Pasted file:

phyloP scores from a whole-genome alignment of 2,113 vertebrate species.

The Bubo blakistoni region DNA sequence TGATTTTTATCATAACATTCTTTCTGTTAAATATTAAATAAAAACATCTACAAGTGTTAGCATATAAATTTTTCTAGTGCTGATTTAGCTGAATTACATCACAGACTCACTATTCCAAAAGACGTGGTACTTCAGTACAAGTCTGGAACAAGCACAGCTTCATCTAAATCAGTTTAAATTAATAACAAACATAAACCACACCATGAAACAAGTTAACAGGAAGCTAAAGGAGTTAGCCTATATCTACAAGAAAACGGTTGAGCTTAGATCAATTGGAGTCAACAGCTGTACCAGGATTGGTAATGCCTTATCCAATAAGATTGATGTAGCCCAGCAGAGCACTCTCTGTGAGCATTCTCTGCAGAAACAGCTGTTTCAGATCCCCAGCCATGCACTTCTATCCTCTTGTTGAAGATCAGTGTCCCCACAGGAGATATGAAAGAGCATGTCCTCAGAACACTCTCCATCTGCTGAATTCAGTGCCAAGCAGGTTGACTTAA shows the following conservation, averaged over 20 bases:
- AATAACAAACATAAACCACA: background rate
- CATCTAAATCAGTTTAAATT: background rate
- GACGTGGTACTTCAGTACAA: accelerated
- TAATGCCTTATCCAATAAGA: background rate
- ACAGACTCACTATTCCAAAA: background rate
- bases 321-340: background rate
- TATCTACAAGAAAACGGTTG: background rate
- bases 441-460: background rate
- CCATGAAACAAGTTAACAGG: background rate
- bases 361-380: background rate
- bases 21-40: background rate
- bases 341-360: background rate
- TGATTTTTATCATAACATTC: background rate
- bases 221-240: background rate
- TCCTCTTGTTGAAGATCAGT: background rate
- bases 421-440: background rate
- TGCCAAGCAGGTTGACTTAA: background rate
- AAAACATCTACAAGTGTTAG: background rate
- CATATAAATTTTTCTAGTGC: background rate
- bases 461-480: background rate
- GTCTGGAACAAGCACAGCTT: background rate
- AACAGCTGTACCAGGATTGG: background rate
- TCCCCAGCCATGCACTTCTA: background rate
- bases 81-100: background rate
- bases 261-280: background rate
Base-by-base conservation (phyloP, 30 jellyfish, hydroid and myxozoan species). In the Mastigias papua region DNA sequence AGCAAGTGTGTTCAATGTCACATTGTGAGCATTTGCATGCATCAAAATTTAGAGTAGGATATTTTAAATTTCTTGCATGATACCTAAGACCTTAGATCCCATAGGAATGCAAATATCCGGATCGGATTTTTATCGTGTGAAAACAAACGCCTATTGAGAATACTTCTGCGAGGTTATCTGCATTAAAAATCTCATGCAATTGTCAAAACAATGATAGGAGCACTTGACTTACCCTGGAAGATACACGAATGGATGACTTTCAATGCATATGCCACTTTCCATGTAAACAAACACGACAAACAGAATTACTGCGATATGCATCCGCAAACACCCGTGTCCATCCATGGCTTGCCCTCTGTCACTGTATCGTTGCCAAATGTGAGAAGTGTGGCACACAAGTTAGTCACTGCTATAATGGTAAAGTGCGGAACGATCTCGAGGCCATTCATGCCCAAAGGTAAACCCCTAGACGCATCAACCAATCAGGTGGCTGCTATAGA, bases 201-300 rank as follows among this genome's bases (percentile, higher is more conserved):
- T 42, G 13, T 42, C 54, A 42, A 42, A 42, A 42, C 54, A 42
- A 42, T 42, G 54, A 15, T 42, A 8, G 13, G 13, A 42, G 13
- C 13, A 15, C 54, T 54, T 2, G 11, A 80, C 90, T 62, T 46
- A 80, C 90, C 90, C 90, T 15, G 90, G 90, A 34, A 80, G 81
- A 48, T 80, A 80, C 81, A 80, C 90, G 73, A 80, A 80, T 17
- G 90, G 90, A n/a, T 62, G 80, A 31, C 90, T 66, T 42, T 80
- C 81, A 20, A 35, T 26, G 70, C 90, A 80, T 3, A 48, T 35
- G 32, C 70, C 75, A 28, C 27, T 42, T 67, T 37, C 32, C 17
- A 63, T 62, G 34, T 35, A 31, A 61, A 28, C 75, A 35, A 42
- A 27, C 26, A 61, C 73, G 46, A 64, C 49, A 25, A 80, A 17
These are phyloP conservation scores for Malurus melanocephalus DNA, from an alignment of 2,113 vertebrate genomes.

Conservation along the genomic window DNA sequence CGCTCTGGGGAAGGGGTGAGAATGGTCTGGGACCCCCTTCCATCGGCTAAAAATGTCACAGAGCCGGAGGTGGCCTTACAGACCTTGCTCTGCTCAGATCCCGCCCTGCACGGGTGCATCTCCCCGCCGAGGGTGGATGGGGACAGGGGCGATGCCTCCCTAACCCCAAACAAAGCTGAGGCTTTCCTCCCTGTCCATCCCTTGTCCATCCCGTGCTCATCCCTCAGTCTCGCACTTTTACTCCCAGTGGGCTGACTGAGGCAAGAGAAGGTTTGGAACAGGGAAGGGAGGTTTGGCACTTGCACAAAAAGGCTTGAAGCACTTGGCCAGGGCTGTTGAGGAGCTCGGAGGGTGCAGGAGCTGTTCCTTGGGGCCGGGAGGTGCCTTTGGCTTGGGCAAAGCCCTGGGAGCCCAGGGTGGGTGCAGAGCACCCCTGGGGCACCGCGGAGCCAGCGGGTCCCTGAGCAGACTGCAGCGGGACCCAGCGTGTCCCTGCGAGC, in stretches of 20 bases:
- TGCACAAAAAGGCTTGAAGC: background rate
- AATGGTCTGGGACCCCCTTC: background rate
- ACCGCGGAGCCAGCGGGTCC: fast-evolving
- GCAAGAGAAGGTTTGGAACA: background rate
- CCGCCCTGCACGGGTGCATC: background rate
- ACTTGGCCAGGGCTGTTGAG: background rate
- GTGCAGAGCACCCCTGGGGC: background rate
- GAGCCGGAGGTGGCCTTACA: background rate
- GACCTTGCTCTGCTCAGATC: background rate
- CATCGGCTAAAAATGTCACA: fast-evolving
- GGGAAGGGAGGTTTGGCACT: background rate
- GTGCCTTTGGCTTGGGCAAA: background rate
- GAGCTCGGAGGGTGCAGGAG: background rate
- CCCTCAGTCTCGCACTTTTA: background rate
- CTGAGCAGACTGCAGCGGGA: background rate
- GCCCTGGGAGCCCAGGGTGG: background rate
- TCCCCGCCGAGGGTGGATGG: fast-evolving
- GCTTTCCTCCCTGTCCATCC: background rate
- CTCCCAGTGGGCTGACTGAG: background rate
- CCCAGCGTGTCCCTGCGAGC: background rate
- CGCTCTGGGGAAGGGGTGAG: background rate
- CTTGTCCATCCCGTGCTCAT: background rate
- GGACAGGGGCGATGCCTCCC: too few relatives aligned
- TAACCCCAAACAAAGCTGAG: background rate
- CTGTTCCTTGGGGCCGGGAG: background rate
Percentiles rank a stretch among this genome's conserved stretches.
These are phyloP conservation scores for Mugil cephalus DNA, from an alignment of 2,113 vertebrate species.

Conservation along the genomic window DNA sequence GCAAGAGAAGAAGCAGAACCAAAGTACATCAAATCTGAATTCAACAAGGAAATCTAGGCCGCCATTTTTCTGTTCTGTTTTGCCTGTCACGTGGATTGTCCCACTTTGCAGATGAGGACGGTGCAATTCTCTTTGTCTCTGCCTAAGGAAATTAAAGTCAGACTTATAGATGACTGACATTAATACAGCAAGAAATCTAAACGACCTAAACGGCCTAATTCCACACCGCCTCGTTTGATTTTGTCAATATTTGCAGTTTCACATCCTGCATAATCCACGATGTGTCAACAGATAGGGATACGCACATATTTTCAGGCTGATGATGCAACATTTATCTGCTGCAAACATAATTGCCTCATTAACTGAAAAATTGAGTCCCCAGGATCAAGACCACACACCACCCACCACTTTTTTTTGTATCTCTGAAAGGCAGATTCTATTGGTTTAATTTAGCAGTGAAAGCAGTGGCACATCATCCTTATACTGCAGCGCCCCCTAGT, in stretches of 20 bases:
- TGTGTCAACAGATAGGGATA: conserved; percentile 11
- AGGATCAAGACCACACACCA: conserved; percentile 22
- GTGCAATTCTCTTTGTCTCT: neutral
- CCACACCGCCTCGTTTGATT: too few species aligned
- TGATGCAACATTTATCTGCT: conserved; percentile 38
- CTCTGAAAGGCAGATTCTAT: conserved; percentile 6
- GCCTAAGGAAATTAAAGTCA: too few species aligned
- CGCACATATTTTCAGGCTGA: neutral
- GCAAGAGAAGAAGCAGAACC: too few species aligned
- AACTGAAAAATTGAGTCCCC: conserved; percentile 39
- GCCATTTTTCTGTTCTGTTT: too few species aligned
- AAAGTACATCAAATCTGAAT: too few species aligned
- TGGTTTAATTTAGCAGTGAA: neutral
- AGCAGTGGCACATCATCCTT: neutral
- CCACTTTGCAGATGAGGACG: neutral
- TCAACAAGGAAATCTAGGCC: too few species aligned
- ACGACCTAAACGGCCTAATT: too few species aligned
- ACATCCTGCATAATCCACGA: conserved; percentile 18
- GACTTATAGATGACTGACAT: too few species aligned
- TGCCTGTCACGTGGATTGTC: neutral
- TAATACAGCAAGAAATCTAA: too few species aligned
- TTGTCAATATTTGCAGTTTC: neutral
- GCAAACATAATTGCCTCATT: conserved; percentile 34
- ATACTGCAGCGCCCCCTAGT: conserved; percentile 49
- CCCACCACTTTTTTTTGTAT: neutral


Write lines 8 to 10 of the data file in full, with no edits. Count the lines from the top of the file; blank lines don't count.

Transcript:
- bases 321-340: background rate
- TATCTACAAGAAAACGGTTG: background rate
- bases 441-460: background rate